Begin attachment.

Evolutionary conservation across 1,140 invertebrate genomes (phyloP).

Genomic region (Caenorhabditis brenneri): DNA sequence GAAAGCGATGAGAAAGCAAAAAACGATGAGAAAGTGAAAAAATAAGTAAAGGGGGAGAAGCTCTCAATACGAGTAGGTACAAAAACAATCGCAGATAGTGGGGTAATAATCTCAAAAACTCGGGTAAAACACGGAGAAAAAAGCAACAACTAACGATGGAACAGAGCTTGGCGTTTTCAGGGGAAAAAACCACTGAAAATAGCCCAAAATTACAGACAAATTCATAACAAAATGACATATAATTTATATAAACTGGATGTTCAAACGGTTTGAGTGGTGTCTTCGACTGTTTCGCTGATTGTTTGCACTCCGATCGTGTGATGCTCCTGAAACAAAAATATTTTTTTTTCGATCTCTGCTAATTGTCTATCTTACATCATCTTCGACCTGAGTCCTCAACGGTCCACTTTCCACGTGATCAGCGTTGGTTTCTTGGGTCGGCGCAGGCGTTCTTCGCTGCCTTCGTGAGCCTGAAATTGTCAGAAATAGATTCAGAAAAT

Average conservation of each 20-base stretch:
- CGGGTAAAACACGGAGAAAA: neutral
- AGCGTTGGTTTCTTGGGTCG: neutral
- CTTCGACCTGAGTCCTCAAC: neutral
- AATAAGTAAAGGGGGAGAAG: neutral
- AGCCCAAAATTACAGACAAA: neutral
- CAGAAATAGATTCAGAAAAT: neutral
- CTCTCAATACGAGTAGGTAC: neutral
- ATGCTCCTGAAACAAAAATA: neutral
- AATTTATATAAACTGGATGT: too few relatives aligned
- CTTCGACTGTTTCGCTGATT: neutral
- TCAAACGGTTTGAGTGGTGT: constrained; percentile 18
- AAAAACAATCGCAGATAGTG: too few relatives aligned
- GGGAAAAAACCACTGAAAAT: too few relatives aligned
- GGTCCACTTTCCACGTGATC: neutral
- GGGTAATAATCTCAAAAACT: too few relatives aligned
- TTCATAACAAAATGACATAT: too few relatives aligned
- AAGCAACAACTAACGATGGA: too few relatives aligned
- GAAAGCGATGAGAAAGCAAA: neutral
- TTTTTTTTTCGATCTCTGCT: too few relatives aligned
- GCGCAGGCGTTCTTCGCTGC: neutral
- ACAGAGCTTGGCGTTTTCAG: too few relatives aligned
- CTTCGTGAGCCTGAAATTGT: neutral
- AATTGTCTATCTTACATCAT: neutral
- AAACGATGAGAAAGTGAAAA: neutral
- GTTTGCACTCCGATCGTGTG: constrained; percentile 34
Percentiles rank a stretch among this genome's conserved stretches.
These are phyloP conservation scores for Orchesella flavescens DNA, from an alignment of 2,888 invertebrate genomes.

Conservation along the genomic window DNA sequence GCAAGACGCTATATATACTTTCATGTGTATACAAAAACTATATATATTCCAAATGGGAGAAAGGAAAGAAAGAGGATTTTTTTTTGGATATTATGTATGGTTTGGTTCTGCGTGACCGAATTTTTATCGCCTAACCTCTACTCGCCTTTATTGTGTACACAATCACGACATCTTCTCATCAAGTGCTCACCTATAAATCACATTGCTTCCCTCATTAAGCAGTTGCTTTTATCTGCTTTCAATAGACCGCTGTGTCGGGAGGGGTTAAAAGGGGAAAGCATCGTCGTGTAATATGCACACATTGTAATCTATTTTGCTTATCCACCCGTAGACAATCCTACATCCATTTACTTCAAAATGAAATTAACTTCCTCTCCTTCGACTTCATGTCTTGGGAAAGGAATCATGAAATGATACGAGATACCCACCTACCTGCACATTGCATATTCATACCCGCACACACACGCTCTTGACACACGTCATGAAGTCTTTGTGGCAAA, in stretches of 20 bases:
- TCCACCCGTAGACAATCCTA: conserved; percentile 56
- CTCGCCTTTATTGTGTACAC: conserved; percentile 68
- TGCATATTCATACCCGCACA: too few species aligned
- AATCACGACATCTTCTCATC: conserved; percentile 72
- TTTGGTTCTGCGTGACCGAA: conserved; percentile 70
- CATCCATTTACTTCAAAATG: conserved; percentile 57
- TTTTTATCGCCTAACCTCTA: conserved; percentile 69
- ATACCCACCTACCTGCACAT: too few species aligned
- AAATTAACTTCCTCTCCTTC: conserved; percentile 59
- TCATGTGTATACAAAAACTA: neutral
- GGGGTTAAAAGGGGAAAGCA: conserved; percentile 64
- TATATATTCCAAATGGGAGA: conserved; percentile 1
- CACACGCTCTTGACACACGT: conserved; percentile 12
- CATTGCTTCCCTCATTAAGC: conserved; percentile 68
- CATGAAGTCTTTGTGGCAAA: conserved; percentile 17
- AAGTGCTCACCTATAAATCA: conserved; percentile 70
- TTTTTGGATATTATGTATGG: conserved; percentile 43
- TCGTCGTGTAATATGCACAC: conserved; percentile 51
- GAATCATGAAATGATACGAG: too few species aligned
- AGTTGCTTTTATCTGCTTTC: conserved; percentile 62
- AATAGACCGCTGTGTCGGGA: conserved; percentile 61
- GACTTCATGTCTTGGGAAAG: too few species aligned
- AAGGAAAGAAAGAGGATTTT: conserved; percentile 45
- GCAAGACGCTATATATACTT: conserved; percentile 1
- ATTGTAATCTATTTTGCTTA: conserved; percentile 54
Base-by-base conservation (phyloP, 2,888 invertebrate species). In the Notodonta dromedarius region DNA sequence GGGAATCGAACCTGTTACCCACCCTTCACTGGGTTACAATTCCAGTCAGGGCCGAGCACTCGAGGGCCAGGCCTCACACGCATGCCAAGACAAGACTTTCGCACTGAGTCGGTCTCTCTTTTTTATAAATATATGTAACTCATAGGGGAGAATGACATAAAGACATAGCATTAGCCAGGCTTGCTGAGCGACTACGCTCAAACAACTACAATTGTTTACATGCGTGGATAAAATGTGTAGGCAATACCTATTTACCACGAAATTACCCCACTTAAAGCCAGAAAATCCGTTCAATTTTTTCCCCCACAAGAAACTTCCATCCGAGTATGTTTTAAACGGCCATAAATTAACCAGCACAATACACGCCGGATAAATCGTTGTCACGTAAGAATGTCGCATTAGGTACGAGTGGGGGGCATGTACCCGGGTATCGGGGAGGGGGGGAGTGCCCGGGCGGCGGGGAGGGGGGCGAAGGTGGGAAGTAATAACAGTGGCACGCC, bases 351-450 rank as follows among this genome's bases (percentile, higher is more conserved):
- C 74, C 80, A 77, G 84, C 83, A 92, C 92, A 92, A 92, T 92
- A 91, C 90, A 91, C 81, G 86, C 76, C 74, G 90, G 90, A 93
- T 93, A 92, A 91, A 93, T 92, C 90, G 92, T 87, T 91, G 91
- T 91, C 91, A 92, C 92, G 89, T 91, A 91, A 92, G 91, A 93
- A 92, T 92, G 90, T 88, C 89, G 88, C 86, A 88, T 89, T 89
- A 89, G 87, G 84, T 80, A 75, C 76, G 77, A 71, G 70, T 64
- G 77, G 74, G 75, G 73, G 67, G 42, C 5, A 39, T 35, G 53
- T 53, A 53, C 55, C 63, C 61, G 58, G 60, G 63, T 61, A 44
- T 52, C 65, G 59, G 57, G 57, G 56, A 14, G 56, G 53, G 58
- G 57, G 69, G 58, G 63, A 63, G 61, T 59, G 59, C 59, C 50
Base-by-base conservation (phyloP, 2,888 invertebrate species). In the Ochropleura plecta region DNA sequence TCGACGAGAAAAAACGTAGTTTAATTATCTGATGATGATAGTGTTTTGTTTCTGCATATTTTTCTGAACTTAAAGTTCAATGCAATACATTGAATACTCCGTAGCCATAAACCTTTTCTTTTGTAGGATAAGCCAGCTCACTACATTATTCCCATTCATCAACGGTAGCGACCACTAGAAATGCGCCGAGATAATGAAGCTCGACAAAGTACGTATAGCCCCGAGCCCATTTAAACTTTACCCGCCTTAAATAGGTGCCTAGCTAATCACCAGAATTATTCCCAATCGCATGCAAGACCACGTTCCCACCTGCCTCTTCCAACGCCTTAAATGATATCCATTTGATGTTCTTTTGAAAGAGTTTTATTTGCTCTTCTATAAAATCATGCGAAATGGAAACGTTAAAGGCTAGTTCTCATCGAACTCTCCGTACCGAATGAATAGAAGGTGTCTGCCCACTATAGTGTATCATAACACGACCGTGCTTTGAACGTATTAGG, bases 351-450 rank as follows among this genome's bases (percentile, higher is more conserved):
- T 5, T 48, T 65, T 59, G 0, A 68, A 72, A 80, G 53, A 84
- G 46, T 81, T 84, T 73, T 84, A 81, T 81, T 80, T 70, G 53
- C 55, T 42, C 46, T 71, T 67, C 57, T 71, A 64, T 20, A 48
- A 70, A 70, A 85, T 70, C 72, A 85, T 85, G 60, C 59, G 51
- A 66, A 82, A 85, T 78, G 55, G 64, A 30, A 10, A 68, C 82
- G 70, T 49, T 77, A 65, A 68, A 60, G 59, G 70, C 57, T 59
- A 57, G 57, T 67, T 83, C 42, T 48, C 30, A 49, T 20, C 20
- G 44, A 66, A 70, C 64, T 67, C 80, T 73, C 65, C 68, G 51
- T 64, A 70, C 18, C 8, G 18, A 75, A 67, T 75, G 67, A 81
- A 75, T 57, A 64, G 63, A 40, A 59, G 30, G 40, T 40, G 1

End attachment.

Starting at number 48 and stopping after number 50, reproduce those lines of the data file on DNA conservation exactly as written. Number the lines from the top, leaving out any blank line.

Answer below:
- TTTTTGGATATTATGTATGG: conserved; percentile 43
- TCGTCGTGTAATATGCACAC: conserved; percentile 51
- GAATCATGAAATGATACGAG: too few species aligned